I am the first to call out some racial jankiness. I am a black child of the rural South, the child of two old-ass parents who do not have the best memories of Jim Crow. As a matter of fact, my mom’s graduating class was the last all-black graduating class in South Carolina. I heard (and continue to hear) a whole lot of “white people this” and “white people that” because it’s still very real to them. So forgive me for being hyper-aware of racial injustice. I will pretty much notice it every time, even if the guilty parties didn’t necessarily mean it as such.
But at what point does it cross over from pointing out latent racism or correcting stereotypes, to being too sensitive? This weighty subject didn’t just come out of the blue. I was involved in something superserious and superimportant that got my wheels turning and I decided to write a few words about it.
Let’s talk about Dance Moms!
That show…………………………..is everything. IT IS EVERYTHING! Quick rundown for those people with sad lives who’ve never been privy to this amazing spectacle:
Dance Moms is a reality show that follows 5(?) moms and their pre-teen daughters as they rehearse and compete as part of the Abby Lee Dance Studio. Abby is the biggest (literally) ball of contradictions I have ever seen. She loves kids so much, but she doesn’t have any and she belittles her students all the time. She’s the director of a “prestigious” dance studio, but she weighs about as much as a fully stocked refrigerator. She is forever preaching teamwork to the girls and their moms, but anytime a mom voices an opinion, that screaming cow goes OFF and tells them to go find another studio.
(obviously Abby does not care about my opinion)
It’s the best show on television.
Tonight saw the black mom and daughter, Holly and Nia, finally front and center for an episode. Usually they’re just brown window dressing around the periphery of the episode, but Abby decided to give Nia a brand new solo with a brand new costume for this week’s competition. Most of the girls got some kind of solo. One of them had some lyrical angel piece all dressed in white. I saw an acrobatic number by the oldest girl in black and white sparkles. Some other unimportant child was jumping around in some kinda red strappy sequined thing.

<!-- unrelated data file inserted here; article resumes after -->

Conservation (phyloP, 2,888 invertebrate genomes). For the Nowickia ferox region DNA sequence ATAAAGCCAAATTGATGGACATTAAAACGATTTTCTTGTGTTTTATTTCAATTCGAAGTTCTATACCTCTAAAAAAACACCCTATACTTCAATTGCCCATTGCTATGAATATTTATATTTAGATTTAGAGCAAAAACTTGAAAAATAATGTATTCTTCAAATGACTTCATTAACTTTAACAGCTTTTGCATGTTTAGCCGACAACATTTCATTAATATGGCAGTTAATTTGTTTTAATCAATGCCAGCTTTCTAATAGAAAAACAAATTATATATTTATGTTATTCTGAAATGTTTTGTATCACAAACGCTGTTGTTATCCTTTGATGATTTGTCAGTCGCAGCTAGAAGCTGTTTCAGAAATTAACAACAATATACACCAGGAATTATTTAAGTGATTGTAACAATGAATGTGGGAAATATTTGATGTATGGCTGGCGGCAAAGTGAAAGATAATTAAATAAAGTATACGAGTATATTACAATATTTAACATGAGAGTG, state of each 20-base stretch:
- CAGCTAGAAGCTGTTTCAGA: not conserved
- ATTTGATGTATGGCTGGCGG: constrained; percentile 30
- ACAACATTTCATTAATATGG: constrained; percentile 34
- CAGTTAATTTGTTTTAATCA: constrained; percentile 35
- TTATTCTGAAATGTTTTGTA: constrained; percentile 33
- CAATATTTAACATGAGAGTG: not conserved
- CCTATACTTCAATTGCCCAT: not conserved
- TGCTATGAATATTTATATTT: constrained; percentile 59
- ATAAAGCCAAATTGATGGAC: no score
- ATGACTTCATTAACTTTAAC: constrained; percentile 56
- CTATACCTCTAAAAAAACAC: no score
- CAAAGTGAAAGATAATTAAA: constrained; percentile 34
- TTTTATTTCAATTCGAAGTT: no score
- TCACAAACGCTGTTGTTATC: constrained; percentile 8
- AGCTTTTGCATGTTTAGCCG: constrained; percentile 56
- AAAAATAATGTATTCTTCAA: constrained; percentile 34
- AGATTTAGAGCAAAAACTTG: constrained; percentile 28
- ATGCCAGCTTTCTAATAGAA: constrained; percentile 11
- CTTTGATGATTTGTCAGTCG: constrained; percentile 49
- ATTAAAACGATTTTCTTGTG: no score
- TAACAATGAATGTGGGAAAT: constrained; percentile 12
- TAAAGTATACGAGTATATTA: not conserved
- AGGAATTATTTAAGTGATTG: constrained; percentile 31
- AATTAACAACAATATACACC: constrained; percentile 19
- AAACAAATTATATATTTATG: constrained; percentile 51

Nia got to wear a leopard-print pimp-esque jumpsuit with an afro wig for a number Abby named “Call Me Laqueefah.”
Not Latifah. LaQUEEFah. Like LaPussyfart. Dressed up as a pimp. In an afro.
(also, the music was TOTALLY BY SHANGELA!)
So Holly got mad. She let her daughter do the dance because Nia had worked so hard on it and it would be unfair to not let her perform, but she was not happy. At one point she pointed out how hard black people have worked to moved past stereotypes, how putting Nia in jungle print and having her call herself Laqueefah is just two skips away from putting a napkin on her head and choreographing an Aunt Jemima number.
And she’s totally right. I don’t see Abby dressing the white girls in stereotypes or developing numbers for them based on their ethnicity. I mean, they’re in Pennsylvania—I’m sure at least one of them has some Amish or some Quaker in their bloodline, so where is the horse-n-buggy churnin butter number? I was fired up right along with Holly.
But the more Abby talked, as horrible as she is, the more she made sense.
First of all, the other girls have better ballet and dance technique. She gives them lyrical numbers and acrobatic numbers because they can do them. Nia has bad feet, poor turnout, a sway back, and bent knees. Right off the jump, she’s not gonna have the same choreography as the other girls.
Secondly, Nia is black. That is Real and Relevant. If somebody comes to the studio casting for an ethnic role, Nia is the only one who gets to go. She could potentially play a lot of various roles written for a wide variety of people and Abby is familiarizing her with some styles she can’t really introduce to those white girls. Dance is a part of African heritage—Holly even studied African dance in college—and it comes with a different style and different movements.
So who’s right in this situation? They’re both wrong. If Abby wants Nia to embrace her blackness and if she wants to teach Nia a wider range of styles, there are ways to do that aside from sticking an awful wig on the girl’s head and having her prance around like a ghetto superstar. And it’s Holly’s responsibility to explain that to Abby instead of jumping straight to “why is my child a jungle creature in an Afro?”
(Sidenote, Holly is so whitewashed and assimilated she doesn’t even see her OWN racism in being so appalled that Abby would want her to wear an afro. God forbid Nia become familiar with her hair the way it naturally grows out of her head without the aid of chemicals and processing! But that is a topic for another day.)
It got me thinking about all the times I’ve cried RACISM!!! and if they were warranted or if I was overreacting. I had a long talk with myself and I came to the conclusion that I, Rafi D’Angelo…
…was not overreacting at all, and we live in a racist country where foul shit happens everyday.
Thank you, and goodnight.